“Rejoice always, pray constantly, give thanks in everything; for this is God’s will for you in Christ Jesus.” 1 Thessalonians 5:16-18
Last week we took a brief look at verse 16, “Rejoice always”. Today we peer in to that second directive found in verse 17, “pray constantly”. It’s my prayer these verses would be used to posture our hearts for this season of giving thanks and rejoicing in and for our Savior.
I’ve heard it said that scripture tells us to fear not 365 times, enough for each day of the year. And while I’ve never counted those instances for myself, I did inquire and count how many times the holy scriptures speak about prayer. Looking up any form of the word pray, I discovered that it is used at least 545 times. That’s way more than one prayer per day. That’s relationship with a constant line of open communication.
In looking up some of those 545 verses a pattern began to emerge, one of remaining alert and persistence. We can see this pattern exhibited in the Old Testament story of Elijah and a rain cloud in 1 Kings 18:41-45. Elijah had been attuned to the Lord, communicating with Him. As the story unfolds, Elijah goes up to the summit of Carmel, bends down to the ground, face between his knees, and prays.
We see the pattern of remaining alert and persistence unfold as Elijah prays and then looks for the answer to his prayers seven times. Seven. Elijah repeatedly asked his servant to, “Go up and look toward the sea.” He was expectant, alert, and vigilant for those prayers to be answered. He persisted until there was an answer, a small cloud the size of a man’s fist. As Elijah prayed, I believe He was earnestly pressing in and standing on the promise God had made to him. “I will send rain on the surface of the land.” (1 Kings 18:1)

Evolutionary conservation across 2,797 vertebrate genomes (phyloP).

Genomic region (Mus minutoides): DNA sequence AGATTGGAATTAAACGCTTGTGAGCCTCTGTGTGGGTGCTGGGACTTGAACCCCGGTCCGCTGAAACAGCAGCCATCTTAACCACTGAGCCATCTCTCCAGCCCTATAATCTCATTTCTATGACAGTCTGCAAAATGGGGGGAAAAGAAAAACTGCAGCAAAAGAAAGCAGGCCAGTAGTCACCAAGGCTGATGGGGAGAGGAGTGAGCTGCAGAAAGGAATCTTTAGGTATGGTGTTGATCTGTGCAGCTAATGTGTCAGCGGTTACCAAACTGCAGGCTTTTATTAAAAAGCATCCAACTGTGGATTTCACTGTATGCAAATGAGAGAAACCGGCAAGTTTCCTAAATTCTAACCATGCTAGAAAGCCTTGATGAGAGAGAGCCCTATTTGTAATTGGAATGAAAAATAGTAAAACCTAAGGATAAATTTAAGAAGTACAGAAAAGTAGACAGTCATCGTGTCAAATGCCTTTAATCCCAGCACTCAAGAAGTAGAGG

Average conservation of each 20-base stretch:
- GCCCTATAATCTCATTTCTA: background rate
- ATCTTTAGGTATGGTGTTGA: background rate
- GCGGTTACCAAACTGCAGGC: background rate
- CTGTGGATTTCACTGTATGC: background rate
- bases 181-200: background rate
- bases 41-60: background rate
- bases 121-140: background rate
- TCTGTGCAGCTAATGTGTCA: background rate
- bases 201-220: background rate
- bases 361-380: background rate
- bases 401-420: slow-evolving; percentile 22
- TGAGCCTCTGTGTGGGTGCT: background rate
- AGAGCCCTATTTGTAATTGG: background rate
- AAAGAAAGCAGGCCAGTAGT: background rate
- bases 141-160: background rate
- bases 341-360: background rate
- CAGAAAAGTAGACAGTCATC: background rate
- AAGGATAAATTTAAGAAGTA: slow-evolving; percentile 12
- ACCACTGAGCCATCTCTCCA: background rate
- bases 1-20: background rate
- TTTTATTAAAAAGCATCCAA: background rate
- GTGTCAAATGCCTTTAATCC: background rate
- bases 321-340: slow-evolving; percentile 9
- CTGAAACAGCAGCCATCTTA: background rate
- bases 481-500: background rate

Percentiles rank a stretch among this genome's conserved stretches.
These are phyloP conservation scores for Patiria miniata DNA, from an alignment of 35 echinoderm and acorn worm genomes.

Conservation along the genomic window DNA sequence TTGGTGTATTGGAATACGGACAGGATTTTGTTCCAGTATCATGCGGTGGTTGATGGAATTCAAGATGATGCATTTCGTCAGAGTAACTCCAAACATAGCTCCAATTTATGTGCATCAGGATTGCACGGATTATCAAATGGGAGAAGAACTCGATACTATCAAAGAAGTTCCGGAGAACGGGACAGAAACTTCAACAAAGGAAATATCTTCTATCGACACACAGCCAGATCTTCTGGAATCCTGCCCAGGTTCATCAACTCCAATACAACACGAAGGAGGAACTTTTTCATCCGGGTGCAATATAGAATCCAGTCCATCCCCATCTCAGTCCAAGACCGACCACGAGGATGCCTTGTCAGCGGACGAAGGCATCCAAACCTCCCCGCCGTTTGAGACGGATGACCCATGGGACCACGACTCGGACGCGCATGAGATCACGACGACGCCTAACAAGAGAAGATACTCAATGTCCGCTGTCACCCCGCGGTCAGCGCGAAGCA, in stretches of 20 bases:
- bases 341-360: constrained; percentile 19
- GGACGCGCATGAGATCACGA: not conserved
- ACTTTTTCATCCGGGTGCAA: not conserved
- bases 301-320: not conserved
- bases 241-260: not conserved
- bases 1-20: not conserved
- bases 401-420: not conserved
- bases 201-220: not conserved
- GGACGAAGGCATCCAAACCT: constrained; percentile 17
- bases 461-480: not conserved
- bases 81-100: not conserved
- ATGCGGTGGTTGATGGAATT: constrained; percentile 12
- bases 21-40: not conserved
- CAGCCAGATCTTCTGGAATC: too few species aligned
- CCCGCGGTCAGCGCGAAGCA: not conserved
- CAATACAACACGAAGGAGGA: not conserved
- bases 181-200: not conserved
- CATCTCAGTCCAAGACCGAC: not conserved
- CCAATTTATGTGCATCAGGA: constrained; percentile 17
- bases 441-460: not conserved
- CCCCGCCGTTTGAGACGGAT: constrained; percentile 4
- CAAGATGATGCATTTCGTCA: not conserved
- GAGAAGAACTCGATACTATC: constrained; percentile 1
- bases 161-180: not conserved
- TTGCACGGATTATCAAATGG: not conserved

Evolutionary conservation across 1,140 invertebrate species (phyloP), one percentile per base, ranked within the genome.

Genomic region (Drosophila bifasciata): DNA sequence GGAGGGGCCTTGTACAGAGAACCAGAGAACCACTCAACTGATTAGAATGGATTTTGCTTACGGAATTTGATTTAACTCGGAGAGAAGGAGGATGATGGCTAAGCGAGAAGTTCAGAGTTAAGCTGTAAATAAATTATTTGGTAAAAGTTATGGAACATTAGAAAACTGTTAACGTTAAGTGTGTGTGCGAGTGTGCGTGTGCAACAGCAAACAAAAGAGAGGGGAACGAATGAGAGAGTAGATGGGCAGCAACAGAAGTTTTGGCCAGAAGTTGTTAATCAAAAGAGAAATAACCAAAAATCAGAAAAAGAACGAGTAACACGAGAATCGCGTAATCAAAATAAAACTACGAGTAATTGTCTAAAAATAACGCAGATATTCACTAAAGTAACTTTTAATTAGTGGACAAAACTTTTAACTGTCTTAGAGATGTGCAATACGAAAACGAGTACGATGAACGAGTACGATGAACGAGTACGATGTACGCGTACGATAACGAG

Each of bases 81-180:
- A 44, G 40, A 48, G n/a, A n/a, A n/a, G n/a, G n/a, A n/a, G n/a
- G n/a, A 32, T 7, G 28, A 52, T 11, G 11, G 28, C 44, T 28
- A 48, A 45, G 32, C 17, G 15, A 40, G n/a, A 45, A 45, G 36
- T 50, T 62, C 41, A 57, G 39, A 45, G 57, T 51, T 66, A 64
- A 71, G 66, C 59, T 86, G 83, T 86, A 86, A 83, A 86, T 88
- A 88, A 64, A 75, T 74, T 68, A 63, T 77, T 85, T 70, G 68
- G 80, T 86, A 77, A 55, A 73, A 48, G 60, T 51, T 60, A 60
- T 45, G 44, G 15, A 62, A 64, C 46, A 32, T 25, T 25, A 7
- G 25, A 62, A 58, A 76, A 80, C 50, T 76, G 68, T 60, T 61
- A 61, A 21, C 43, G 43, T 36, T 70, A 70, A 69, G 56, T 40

While we may not have physical promises of rain, this pattern can be established in our walk with God. Pray constantly, persistently, and be vigilantly expectant.
The word being used in 1 Thessalonians 5:17, pray, is prŏsĕuchŏmai. It’s a two-part Greek word, which means to pray to God and holds the connotation of going before God in prayer and worship.[i]
Prayer is a lot of things. Some of which is humbly going before God, not someone else or ourselves, in faith. It’s an opportunity to ask Him your questions, present your petitions, and worship. It’s relationship and communication in our quietness, words, and action. It is God’s will for you in Christ Jesus to pray constantly – His desire. He desires that constant communication with us, omitting nothing. He wants that with you and I, because we are His children.
Last week we focused on experiencing God through rejoicing always. Would you join me this week in really focusing on praying constantly? We have an open invitation to commune with our Father at all times. Let us be persistent and alert for those answers to prayer. He hears you.
With Gratitude, Amy
“May my prayer be set before you as incense, the raising of my hands as the evening offering.” Psalm 141:2
“Devote yourself to prayer; stay alert in it with thanksgiving.” Colossians 4:2
[i] Strong, J. (2009). A Concise Dictionary of the Words in the Greek Testament and The Hebrew Bible (Vol. 1, p. 61). Bellingham, WA: Logos Bible Software.